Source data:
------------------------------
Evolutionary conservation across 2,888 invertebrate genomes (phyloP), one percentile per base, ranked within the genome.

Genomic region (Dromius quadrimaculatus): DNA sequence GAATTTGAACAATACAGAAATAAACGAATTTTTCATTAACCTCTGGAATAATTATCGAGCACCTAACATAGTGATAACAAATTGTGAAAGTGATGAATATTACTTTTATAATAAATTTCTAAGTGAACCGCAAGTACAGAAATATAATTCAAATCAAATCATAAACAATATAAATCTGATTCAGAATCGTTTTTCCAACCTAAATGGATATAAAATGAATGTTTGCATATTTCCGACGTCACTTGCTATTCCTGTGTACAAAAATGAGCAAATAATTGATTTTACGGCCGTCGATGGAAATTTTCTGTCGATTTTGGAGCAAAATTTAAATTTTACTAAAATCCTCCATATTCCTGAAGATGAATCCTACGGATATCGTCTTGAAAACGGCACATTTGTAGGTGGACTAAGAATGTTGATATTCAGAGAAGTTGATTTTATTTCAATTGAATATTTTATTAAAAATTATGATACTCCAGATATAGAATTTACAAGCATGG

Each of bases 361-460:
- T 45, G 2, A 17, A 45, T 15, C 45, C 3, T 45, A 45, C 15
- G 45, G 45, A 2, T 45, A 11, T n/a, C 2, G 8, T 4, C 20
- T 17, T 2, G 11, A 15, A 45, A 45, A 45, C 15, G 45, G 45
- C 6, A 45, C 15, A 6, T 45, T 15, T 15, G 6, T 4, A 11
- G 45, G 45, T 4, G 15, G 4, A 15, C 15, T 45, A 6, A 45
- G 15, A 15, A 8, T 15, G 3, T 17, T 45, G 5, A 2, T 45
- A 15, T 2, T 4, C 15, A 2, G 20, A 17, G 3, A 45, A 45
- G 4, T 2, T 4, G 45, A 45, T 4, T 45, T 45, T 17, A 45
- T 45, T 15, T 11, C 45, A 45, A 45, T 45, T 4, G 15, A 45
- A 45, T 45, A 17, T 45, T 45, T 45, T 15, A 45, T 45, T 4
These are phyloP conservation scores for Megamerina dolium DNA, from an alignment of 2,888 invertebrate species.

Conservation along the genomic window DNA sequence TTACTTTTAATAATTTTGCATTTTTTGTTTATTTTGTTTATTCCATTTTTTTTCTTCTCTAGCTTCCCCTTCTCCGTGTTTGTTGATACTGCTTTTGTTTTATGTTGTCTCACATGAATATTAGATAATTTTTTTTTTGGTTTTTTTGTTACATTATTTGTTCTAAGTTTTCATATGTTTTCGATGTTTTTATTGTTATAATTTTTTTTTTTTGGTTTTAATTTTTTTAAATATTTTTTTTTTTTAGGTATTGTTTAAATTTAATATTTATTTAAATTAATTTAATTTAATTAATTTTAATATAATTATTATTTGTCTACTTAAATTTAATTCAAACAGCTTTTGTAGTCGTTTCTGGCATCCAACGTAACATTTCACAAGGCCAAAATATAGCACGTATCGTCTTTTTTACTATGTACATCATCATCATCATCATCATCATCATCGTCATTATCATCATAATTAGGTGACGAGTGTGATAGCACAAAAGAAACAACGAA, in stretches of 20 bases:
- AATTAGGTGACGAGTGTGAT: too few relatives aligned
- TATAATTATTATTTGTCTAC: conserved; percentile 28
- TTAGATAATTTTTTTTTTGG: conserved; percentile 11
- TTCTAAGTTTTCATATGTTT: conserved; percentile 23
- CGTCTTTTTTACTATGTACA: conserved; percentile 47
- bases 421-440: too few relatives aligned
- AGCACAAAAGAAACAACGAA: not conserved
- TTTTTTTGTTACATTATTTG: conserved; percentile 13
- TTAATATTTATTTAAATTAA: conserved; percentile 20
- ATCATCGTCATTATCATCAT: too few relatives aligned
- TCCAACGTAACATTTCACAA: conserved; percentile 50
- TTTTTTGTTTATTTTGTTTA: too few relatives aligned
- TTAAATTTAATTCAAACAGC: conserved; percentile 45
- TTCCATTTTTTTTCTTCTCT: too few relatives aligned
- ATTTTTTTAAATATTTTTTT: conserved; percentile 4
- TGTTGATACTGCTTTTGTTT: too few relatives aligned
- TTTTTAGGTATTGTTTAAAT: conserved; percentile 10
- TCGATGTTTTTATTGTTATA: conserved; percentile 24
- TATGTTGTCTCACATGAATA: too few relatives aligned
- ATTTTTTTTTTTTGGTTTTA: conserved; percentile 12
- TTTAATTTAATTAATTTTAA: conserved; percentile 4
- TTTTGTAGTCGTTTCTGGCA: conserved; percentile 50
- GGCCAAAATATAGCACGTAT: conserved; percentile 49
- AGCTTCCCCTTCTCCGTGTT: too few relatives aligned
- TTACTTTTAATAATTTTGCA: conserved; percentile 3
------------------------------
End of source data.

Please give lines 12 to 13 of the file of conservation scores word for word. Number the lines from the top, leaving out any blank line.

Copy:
- T 45, T 15, T 11, C 45, A 45, A 45, T 45, T 4, G 15, A 45
- A 45, T 45, A 17, T 45, T 45, T 45, T 15, A 45, T 45, T 4